There are many good reasons for formalizing the artifact description and evaluation process. Standard practice varies across disciplines. Labeling the evaluation as such improves our ability to review the paper and improves reader confidence in the veracity of the results.


What are “author-created” artifacts and why make the distinction?

Author-created artifacts are the hardware, software, or data created by the paper’s authors. Only these artifacts need to be made available to facilitate evaluation. Proprietary, closed-source artifacts (e.g. commercial software and CPUs) will necessarily be part of many research studies. These proprietary artifacts should be described to the best of the author’s ability but do not need to be provided.

What about proprietary author-created artifacts?

The ideal case for reproducibility is to have all author-created artifacts publicly available with a stable identifier. Papers involving proprietary, closed-source author-created artifacts should indicate the availability of the artifacts and describe them as much as possible. Note that results dependent on closed-source artifacts are not reproducible and are therefore ineligible for some artifact review badges.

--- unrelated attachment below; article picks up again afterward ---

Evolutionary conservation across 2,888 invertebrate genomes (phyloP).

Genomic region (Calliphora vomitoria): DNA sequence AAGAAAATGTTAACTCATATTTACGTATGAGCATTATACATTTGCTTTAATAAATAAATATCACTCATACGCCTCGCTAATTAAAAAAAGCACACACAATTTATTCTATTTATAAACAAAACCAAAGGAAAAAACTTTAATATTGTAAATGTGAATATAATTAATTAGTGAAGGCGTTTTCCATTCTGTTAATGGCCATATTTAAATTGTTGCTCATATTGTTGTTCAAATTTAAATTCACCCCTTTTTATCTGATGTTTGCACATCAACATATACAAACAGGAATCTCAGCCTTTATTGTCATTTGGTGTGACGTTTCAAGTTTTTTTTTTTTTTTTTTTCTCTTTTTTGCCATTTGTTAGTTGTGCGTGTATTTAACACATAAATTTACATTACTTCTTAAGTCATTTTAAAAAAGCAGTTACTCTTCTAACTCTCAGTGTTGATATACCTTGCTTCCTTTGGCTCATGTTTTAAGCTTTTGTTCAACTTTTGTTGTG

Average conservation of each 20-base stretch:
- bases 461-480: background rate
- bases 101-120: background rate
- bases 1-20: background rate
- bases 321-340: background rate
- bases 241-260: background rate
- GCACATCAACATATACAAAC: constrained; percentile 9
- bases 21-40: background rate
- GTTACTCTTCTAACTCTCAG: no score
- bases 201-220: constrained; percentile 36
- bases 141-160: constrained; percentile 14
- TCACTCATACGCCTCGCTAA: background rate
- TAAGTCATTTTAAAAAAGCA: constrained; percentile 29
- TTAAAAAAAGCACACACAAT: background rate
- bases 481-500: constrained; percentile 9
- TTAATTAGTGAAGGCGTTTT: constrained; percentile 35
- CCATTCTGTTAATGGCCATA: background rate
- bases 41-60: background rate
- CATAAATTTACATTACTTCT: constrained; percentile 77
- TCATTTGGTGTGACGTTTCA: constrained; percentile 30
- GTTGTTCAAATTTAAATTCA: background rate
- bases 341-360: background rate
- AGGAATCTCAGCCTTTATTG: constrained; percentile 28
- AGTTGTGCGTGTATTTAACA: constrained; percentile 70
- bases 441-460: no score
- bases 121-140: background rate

Are the numbers used to draw our charts a data artifact?

Not necessarily. Data artifacts are the data (input or output) required to reproduce the results, not necessarily the results themselves. For example, if your paper presents a system that generates charts from datasets then providing an input dataset would facilitate reproducibility. However, if the paper merely uses charts to elucidate results, the input data to whatever tool you used to draw those charts aren’t required to reproduce the paper’s results. The tool which drew the chart isn’t part of the study, so the input data to that tool is not a data artifact of this work.